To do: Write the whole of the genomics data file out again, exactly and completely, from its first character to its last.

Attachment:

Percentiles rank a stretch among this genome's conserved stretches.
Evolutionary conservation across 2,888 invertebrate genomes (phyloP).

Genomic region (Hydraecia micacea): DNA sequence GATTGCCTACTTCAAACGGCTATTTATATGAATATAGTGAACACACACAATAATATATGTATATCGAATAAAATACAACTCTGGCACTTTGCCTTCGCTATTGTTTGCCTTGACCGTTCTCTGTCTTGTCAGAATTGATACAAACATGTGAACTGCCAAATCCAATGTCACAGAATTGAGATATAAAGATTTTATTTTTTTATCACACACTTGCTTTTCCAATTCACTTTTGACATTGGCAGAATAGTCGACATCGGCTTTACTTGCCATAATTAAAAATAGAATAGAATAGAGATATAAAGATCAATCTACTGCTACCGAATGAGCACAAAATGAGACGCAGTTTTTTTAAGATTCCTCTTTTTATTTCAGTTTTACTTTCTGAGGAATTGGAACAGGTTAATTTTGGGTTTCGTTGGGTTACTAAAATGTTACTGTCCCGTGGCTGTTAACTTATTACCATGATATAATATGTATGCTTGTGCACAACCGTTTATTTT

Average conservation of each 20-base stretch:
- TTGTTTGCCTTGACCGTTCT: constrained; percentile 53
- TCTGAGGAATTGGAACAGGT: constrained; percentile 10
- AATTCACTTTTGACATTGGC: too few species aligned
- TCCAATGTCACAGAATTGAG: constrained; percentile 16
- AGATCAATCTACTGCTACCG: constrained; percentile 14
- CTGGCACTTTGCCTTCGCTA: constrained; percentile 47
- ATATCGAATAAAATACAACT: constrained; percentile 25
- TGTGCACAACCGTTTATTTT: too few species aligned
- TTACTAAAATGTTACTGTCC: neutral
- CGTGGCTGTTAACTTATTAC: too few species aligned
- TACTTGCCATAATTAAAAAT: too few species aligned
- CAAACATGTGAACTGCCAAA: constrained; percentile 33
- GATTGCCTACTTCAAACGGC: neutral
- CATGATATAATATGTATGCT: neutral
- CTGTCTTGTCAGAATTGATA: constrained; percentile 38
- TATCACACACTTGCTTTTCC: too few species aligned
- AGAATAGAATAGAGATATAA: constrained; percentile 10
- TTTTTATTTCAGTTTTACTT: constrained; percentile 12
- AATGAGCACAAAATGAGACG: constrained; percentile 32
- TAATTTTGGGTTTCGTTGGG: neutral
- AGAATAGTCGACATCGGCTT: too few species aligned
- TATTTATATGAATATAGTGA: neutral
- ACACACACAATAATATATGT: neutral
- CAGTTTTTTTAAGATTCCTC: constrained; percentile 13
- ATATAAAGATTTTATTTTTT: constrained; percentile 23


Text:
Percentiles rank a stretch among this genome's conserved stretches.
Evolutionary conservation across 2,888 invertebrate genomes (phyloP).

Genomic region (Hydraecia micacea): DNA sequence GATTGCCTACTTCAAACGGCTATTTATATGAATATAGTGAACACACACAATAATATATGTATATCGAATAAAATACAACTCTGGCACTTTGCCTTCGCTATTGTTTGCCTTGACCGTTCTCTGTCTTGTCAGAATTGATACAAACATGTGAACTGCCAAATCCAATGTCACAGAATTGAGATATAAAGATTTTATTTTTTTATCACACACTTGCTTTTCCAATTCACTTTTGACATTGGCAGAATAGTCGACATCGGCTTTACTTGCCATAATTAAAAATAGAATAGAATAGAGATATAAAGATCAATCTACTGCTACCGAATGAGCACAAAATGAGACGCAGTTTTTTTAAGATTCCTCTTTTTATTTCAGTTTTACTTTCTGAGGAATTGGAACAGGTTAATTTTGGGTTTCGTTGGGTTACTAAAATGTTACTGTCCCGTGGCTGTTAACTTATTACCATGATATAATATGTATGCTTGTGCACAACCGTTTATTTT

Average conservation of each 20-base stretch:
- TTGTTTGCCTTGACCGTTCT: constrained; percentile 53
- TCTGAGGAATTGGAACAGGT: constrained; percentile 10
- AATTCACTTTTGACATTGGC: too few species aligned
- TCCAATGTCACAGAATTGAG: constrained; percentile 16
- AGATCAATCTACTGCTACCG: constrained; percentile 14
- CTGGCACTTTGCCTTCGCTA: constrained; percentile 47
- ATATCGAATAAAATACAACT: constrained; percentile 25
- TGTGCACAACCGTTTATTTT: too few species aligned
- TTACTAAAATGTTACTGTCC: neutral
- CGTGGCTGTTAACTTATTAC: too few species aligned
- TACTTGCCATAATTAAAAAT: too few species aligned
- CAAACATGTGAACTGCCAAA: constrained; percentile 33
- GATTGCCTACTTCAAACGGC: neutral
- CATGATATAATATGTATGCT: neutral
- CTGTCTTGTCAGAATTGATA: constrained; percentile 38
- TATCACACACTTGCTTTTCC: too few species aligned
- AGAATAGAATAGAGATATAA: constrained; percentile 10
- TTTTTATTTCAGTTTTACTT: constrained; percentile 12
- AATGAGCACAAAATGAGACG: constrained; percentile 32
- TAATTTTGGGTTTCGTTGGG: neutral
- AGAATAGTCGACATCGGCTT: too few species aligned
- TATTTATATGAATATAGTGA: neutral
- ACACACACAATAATATATGT: neutral
- CAGTTTTTTTAAGATTCCTC: constrained; percentile 13
- ATATAAAGATTTTATTTTTT: constrained; percentile 23